A complete and surprising debut album. The power trio of the Jimi Hendrix Experience comprised of Mitch Mitchell (drums), Noel Redding (bass) and Jimi Hendrix (guitar) combine catchy pop, sludge, grunge, blues, psychedelica and moving ballads all peppered with an unearthly guitar sound. A sonic assault from start to finish with none of it sounding dated. This album is miles beyond anything released that year with the exception of the Doors debut. This album sets the standard for a number genres, including heavy metal, psychedelica, and even lyrically, grunge (Manic Depression). This album is diverse with no one style prevailing-compare the catchy hard pop of “Purple Haze” and “Foxy Lady” with the slow “Hey Joe” or the trippy but not dated sounding “Third Stone from the Sun”. An essential album in the history of rock.
Best song- Purple Haze 2nd best- Are You Experienced. worst song- none, really 5 STARS
A more soulful version of Jimi Hendrix as he mines his R&B roots on a few cuts. This album is not as stunning as its predecessor and suffers from allowing his bandmates to pen a tune or two in mid sixties Who style. The talent of Jimi as a guitarists and arranger seeps though on every cut as he can even carry a mediocre song to something far better. Axis shows a growing talent even though the album is weaker than Are You Experienced. If “6 were 9” utilizes interesting changes and Bold as Love closes out the album in fine style.
Best song- If 6 was 9 2nd best-Little Wing worst song- EXP, + Noel redding’s contribution 4 STARS
ELECTRIC LADYLAND (1968)
A magnum leap beyond Axis and a double album too! Not a weak moment as Hendrix hits all the stops on this, possibly best double album of all time. While Cream was milking its last gasp of creativity and releasing 25 minute versions of live recordings to fill the double album Wheels of Fire.
While the Beatles were adding copious filler to the White Album, Hendrix turned out a real solid double album, which was so packed that many strong songs had to be cut! While Lennon was struggling with how to express revolution on vinyl (and being retrained from saying anything TOO controversial as they were still retaining most of their popularity by being cute and fab) and failing with Revoultion 9, Hendrix with his original “Voodoo Child” and dramatic reworking of Bob Dylans‘ All Along the Watch Tower created a musical environment of chaos and revolution with crisp recording and torrential guitar licks drenched in all kinds of studio effects. The segue of songs (two years before side two of Abbey Road) is a musical journey unlike any other and takes Hendrix out of the tight song structures which he had worked so successfully and into a free form which liberated his sound further. This album shows that Hendrix was an astute social observer (see “House Burning Down”) but not one too hung up on making such observations, a guitarist with out peer then or since, a great songwriter, a good vocalists, a master of the studio. In short, Hendrix was a one man talent show and this album highlights all of Jimi’s talents. Only the Beatles with their incomparable collective songwriting talents are a match for Hendrix.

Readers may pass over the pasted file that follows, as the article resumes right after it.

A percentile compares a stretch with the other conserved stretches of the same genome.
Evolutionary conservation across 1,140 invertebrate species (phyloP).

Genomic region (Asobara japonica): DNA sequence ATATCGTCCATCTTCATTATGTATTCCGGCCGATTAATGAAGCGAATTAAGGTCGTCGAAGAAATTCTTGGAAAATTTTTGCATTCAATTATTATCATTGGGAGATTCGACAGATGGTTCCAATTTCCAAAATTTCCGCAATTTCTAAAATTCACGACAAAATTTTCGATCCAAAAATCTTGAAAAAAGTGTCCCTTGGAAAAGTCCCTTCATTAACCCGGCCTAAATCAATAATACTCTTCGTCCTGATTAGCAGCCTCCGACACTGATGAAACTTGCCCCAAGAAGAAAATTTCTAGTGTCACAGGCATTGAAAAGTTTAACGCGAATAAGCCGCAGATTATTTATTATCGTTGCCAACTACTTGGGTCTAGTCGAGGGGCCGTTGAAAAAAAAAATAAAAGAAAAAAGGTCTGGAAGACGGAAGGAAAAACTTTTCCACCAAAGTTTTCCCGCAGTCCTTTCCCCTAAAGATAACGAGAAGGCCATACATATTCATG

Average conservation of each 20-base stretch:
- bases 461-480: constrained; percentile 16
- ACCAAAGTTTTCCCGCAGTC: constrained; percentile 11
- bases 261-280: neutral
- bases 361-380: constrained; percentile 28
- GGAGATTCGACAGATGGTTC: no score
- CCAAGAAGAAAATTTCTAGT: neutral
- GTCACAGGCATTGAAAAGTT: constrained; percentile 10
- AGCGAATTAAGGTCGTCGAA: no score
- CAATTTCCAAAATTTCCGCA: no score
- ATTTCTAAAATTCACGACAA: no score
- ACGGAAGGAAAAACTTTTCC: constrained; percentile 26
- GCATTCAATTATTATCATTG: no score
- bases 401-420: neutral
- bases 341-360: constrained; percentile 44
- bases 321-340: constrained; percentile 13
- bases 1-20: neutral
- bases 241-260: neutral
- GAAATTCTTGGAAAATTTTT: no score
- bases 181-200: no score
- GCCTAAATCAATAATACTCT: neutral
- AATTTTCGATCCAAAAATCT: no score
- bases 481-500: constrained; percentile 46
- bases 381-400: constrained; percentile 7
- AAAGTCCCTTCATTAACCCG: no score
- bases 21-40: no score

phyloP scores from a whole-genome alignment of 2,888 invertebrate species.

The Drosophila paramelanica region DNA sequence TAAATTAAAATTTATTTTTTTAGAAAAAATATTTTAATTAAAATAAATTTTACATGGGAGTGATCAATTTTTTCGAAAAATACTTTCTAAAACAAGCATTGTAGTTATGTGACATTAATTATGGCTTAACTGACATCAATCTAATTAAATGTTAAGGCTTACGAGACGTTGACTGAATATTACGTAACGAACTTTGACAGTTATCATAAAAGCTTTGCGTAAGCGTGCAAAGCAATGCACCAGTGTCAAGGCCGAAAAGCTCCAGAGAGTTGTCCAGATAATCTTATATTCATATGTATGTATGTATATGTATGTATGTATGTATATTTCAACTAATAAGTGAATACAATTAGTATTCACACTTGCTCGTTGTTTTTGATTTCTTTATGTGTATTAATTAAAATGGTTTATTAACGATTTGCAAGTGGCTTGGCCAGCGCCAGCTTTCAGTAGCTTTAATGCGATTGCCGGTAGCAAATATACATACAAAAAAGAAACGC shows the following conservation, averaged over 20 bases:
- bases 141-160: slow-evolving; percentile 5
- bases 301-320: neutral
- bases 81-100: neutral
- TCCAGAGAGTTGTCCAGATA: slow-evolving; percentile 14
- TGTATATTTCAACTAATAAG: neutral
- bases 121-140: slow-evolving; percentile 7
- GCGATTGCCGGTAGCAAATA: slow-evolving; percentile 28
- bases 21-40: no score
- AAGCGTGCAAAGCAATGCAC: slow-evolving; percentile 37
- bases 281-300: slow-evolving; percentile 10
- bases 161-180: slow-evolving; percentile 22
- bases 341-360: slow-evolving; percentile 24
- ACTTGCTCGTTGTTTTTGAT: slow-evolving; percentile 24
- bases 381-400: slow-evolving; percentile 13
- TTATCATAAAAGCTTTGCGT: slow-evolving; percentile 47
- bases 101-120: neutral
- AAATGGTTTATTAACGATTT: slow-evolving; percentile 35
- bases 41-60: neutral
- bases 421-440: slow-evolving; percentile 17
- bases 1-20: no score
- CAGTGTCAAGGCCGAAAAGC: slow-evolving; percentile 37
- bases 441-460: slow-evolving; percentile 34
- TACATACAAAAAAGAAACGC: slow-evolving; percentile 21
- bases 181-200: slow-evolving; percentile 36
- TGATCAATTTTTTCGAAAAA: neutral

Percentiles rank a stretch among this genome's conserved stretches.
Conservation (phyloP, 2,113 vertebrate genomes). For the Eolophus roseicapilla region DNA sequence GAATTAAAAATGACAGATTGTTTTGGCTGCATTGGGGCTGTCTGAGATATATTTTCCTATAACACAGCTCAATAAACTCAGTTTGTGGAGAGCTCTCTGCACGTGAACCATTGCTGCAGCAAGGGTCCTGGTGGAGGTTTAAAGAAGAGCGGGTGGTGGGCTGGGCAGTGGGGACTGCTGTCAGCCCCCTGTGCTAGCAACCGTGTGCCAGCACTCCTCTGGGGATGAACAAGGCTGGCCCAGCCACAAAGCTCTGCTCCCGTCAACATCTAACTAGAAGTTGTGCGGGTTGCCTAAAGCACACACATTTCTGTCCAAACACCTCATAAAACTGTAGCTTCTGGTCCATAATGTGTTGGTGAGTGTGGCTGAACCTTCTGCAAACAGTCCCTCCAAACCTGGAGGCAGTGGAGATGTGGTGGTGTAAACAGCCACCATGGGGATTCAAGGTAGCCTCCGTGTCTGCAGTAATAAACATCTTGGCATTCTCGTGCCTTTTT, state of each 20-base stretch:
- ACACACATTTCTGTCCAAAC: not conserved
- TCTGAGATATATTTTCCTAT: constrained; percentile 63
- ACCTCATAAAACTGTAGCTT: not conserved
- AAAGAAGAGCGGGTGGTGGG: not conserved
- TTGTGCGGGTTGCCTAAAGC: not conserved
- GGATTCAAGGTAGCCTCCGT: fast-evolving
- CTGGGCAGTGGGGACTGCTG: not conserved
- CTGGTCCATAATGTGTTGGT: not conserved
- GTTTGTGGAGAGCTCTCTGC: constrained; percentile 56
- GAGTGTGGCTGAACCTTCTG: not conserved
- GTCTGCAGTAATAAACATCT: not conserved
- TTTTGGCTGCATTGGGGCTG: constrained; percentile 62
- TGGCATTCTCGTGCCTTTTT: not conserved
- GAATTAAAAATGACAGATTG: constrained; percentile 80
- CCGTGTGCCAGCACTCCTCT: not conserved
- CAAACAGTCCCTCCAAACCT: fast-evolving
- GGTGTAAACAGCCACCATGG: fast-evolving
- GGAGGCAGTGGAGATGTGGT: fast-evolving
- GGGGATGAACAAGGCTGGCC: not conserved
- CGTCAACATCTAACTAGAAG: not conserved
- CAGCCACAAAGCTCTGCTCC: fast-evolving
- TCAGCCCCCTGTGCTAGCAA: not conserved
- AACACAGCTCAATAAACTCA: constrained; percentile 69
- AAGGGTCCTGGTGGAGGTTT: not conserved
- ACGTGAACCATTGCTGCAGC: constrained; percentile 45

Best song- Voodoo Child (Slight return) 2nd best-Rainy, Dream Away….Still Raining, Still Dreaming 5 STARS
BAND OF GYPSIES (1970)
Recorded on New Year’s Eve 1969 at the Filmore East this recording is great if not only for “Machine Gun”. The Buddy Miles songs are good but nothing great. Fillmore (see below) is a better selection to get a better overview of what the Band of Gypsies were up to at the turn of the 60’s.
Best song- Machine Gun 2nd best- Message of Love worst song- 4 STARS